It’s a story of the countless local and regional consequences of global climate change. Each community may feel these impacts differently, but to ignore their connections is to deny our shared humanity — and the future we must all face together.

Warren Senders

Year 3, Month 10, Day 16: Our Love Is Here To Stay?

The McCook Daily Gazette (NE) reports on a panel discussion featuring a bunch of frantic hippies:

LINCOLN, Nebraska — Things are about to start heating up.

So say a panel of five environmental scholars and professionals, who presented “Climate Change and Nebraska: What Does Our Future Hold?” Saturday at the University of Nebraska-Lincoln to warn of the dangers of a potential four-to-10 degree temperature increase in the state.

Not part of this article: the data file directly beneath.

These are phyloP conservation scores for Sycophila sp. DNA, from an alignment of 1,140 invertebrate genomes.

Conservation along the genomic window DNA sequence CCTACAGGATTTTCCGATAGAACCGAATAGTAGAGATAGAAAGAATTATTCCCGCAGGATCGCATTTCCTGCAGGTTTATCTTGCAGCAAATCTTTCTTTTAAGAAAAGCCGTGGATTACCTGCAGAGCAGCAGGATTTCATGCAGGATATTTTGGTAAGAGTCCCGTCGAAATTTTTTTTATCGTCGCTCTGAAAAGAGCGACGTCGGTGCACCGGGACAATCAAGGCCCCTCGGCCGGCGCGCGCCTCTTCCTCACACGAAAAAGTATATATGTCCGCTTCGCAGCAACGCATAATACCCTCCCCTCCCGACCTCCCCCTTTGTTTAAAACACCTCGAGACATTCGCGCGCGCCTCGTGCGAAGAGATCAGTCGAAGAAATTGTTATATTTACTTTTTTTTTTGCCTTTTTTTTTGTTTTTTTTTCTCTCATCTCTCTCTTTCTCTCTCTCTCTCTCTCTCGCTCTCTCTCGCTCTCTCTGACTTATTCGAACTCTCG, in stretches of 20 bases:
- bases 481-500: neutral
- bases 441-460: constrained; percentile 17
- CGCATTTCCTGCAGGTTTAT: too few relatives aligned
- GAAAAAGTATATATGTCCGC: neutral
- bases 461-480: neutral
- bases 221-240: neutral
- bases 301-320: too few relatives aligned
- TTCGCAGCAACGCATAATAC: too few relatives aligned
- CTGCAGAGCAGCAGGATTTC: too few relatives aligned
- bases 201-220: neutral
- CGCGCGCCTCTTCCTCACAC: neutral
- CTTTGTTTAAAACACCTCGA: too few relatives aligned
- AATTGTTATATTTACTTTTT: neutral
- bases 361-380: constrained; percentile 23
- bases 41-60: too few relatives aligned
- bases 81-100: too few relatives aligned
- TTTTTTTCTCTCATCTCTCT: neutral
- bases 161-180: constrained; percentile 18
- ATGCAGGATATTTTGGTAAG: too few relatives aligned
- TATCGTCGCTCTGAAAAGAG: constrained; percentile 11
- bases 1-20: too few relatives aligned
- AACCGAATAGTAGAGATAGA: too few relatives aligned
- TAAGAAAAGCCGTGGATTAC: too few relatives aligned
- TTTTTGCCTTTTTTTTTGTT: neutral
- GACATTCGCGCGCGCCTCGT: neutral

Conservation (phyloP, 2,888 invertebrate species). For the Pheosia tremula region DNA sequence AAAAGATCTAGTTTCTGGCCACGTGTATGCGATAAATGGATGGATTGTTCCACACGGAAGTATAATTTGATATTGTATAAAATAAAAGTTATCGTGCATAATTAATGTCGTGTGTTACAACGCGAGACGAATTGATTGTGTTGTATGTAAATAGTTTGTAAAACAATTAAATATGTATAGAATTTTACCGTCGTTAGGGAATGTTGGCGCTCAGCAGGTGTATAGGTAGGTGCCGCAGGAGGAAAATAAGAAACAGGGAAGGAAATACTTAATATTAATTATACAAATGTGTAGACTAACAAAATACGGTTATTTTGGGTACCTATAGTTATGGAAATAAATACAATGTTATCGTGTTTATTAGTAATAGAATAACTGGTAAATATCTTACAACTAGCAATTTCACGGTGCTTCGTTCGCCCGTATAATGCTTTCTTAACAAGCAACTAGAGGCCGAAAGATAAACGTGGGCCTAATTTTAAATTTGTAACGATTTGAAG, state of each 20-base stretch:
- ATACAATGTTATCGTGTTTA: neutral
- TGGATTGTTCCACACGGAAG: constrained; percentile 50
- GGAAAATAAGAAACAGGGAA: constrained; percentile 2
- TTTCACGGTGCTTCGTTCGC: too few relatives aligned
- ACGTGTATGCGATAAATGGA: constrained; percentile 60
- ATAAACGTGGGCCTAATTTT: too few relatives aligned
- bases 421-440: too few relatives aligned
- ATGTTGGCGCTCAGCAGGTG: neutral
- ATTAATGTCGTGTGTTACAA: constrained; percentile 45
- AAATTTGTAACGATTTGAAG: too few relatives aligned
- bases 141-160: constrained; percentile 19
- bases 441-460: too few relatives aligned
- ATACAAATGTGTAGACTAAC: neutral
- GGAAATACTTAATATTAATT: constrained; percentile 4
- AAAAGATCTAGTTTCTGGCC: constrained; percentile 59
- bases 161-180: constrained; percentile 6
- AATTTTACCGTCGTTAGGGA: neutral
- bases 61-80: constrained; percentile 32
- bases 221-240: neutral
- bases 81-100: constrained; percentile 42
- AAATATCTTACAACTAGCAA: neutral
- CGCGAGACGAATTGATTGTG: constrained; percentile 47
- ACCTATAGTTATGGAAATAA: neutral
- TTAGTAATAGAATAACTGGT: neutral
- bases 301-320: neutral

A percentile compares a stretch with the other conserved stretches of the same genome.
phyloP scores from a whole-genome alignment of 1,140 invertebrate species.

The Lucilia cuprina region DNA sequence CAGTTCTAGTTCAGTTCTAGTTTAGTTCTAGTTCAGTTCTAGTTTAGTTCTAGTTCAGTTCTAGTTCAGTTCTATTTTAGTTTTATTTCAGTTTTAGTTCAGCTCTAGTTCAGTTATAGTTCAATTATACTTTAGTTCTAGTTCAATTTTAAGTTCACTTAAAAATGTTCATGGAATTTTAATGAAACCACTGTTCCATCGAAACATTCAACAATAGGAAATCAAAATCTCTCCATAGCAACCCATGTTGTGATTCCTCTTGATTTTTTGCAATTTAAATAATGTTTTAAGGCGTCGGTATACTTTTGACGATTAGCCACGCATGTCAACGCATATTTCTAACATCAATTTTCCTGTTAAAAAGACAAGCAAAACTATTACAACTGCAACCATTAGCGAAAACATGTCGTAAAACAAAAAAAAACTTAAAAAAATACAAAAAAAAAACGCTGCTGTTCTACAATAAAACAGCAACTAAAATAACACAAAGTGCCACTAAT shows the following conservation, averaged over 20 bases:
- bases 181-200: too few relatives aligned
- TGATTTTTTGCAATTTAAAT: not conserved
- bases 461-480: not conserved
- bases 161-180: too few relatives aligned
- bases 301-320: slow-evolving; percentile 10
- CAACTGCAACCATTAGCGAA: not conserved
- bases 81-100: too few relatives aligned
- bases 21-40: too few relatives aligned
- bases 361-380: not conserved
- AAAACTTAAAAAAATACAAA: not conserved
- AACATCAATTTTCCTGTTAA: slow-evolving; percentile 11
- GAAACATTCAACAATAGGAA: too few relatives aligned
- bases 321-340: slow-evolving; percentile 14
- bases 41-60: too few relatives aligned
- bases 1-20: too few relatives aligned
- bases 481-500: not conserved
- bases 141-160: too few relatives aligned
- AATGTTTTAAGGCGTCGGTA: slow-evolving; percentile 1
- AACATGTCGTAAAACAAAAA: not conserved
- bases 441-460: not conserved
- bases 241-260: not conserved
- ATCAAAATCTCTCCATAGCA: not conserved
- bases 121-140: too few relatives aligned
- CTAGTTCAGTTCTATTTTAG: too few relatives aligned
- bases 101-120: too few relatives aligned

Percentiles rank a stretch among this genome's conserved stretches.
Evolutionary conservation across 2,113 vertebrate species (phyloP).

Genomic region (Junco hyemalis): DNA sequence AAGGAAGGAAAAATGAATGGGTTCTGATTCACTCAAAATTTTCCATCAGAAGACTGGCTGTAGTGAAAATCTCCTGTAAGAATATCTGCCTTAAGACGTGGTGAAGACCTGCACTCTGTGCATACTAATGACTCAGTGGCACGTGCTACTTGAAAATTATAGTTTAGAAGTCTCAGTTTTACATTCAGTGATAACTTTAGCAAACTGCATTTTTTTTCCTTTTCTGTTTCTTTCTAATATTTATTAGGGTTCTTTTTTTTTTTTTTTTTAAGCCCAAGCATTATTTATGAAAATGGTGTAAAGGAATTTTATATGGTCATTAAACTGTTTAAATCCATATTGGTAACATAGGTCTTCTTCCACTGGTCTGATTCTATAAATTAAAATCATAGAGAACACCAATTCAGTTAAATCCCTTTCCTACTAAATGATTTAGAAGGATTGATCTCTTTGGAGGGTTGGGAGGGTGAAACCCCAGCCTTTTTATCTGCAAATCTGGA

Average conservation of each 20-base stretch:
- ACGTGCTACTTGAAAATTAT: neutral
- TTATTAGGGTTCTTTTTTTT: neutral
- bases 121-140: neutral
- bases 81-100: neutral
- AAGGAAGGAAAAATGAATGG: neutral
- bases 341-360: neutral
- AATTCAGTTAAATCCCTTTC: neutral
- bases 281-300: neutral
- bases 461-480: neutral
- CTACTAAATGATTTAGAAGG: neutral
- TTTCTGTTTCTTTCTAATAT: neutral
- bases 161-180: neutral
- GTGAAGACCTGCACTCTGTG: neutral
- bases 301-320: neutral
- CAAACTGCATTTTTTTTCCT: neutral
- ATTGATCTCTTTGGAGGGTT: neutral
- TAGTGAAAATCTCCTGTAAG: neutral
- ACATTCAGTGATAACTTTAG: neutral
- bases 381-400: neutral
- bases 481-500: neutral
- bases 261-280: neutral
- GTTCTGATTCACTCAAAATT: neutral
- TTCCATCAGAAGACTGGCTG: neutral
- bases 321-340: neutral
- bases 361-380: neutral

The speakers examined the scientific evidence for climate change, the impact this could have on the future and the steps that can be taken to assuage it. Robert Oglesby, a professor of Earth and Atmospheric Sciences at UNL, said after considering all the factors, the one that is the cause for most alarm in Nebraska is the reduction of snowpack in the Rocky Mountains.

“We need that steady release of water due to the slow, steady melt of the snow in the spring through early summer to maintain river flow of the Platte,” Oglesby said.

Song Feng, of the School of Natural Resources at UNL, offered a study into the effect droughts have had in the United States and the likelihood of their continuation in the future.

“The drought will become the normal condition by the end of the century,” Feng said.

It’s going to get harder and harder to be a denialist in the years ahead. Won’t stop ’em, though. Sent October 9: